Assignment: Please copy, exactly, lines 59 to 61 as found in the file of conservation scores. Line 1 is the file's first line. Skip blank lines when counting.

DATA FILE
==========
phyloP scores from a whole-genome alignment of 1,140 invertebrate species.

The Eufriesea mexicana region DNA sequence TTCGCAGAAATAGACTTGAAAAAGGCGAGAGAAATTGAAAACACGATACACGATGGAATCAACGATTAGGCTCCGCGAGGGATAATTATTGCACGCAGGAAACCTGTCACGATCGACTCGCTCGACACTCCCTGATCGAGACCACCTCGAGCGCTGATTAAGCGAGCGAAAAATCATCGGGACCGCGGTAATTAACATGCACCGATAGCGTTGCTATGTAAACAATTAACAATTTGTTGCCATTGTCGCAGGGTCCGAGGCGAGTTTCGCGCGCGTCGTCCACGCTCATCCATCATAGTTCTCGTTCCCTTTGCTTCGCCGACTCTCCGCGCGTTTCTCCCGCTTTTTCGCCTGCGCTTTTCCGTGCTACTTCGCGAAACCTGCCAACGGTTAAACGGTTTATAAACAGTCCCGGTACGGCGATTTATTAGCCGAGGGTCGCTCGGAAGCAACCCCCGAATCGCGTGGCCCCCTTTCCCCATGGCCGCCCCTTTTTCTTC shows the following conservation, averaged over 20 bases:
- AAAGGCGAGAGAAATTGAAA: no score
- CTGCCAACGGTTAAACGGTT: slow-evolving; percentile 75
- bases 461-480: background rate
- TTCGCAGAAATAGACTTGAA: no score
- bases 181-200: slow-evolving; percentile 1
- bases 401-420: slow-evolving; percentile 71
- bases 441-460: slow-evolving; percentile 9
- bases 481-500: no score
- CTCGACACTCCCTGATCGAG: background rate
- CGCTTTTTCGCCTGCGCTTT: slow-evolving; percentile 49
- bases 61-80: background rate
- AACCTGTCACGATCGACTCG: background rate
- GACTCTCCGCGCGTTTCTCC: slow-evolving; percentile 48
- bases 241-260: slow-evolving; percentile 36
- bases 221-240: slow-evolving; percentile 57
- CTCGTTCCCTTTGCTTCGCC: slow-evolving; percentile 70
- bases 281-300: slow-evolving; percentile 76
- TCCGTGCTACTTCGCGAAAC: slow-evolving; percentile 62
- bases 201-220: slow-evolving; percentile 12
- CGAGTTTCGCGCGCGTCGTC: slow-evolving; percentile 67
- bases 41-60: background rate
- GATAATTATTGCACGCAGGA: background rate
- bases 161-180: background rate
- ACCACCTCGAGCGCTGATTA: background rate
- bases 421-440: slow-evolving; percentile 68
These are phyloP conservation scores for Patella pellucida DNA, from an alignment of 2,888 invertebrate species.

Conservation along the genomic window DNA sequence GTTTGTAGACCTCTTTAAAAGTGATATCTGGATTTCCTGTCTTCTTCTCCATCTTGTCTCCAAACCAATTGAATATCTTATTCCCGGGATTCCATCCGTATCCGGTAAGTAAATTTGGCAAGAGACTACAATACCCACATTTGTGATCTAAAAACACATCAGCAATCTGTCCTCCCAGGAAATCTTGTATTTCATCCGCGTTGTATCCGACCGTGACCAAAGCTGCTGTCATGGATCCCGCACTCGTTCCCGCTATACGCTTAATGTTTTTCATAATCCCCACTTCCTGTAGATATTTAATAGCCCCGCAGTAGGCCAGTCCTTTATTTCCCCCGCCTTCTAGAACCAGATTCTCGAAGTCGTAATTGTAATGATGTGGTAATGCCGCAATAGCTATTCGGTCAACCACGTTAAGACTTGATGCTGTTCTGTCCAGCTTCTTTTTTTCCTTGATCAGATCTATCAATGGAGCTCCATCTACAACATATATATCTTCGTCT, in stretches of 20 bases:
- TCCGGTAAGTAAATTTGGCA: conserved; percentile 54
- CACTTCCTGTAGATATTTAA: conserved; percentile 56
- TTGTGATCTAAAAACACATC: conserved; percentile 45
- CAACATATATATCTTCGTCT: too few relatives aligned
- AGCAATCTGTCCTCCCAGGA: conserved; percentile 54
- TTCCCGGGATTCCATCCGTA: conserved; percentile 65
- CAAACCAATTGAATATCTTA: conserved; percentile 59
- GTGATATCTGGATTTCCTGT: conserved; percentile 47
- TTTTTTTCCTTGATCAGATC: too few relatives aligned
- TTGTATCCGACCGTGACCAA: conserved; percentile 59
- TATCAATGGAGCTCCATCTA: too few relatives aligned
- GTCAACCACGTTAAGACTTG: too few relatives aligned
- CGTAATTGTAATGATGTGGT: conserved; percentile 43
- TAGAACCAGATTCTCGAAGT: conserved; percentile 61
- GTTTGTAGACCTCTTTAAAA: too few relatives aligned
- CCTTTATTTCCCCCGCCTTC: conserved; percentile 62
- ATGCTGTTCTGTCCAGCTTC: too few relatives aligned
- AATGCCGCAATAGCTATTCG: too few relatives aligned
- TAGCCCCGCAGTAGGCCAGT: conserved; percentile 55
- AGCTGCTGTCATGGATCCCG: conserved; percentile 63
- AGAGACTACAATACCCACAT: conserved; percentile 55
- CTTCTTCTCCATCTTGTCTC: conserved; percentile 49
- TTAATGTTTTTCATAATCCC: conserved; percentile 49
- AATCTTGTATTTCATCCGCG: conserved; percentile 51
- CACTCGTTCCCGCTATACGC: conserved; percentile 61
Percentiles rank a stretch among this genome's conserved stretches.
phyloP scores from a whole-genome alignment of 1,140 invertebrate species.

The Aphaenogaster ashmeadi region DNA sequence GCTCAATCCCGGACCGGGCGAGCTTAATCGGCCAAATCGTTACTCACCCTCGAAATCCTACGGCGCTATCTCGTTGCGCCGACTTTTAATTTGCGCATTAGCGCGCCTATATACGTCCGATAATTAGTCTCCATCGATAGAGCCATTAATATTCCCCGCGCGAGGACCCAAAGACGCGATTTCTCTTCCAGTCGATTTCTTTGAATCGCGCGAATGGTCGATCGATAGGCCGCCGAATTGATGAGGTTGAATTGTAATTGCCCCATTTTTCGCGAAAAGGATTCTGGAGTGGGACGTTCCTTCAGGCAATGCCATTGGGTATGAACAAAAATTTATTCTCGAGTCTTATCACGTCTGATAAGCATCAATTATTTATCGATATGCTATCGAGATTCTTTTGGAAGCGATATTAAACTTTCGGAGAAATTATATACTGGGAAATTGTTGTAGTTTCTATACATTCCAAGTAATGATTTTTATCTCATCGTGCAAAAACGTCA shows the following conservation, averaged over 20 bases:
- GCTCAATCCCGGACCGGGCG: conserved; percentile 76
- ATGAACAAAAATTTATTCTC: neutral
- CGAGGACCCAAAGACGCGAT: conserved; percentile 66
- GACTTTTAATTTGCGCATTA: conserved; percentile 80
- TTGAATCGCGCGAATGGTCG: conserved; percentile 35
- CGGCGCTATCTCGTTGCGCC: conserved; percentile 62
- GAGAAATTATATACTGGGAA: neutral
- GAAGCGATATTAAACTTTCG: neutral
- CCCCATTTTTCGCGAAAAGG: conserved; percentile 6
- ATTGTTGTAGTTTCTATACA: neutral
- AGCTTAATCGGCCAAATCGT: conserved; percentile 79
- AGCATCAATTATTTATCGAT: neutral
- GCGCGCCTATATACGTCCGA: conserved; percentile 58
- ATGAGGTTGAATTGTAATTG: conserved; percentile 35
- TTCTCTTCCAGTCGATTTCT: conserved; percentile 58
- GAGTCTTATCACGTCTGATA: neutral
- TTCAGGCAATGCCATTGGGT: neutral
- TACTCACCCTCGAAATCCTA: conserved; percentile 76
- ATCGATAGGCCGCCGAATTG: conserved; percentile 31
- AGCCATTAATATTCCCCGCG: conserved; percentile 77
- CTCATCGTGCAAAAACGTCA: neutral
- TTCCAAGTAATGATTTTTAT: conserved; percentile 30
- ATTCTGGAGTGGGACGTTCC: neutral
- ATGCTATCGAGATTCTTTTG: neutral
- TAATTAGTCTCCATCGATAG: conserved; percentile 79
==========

- ATGAACAAAAATTTATTCTC: neutral
- CGAGGACCCAAAGACGCGAT: conserved; percentile 66
- GACTTTTAATTTGCGCATTA: conserved; percentile 80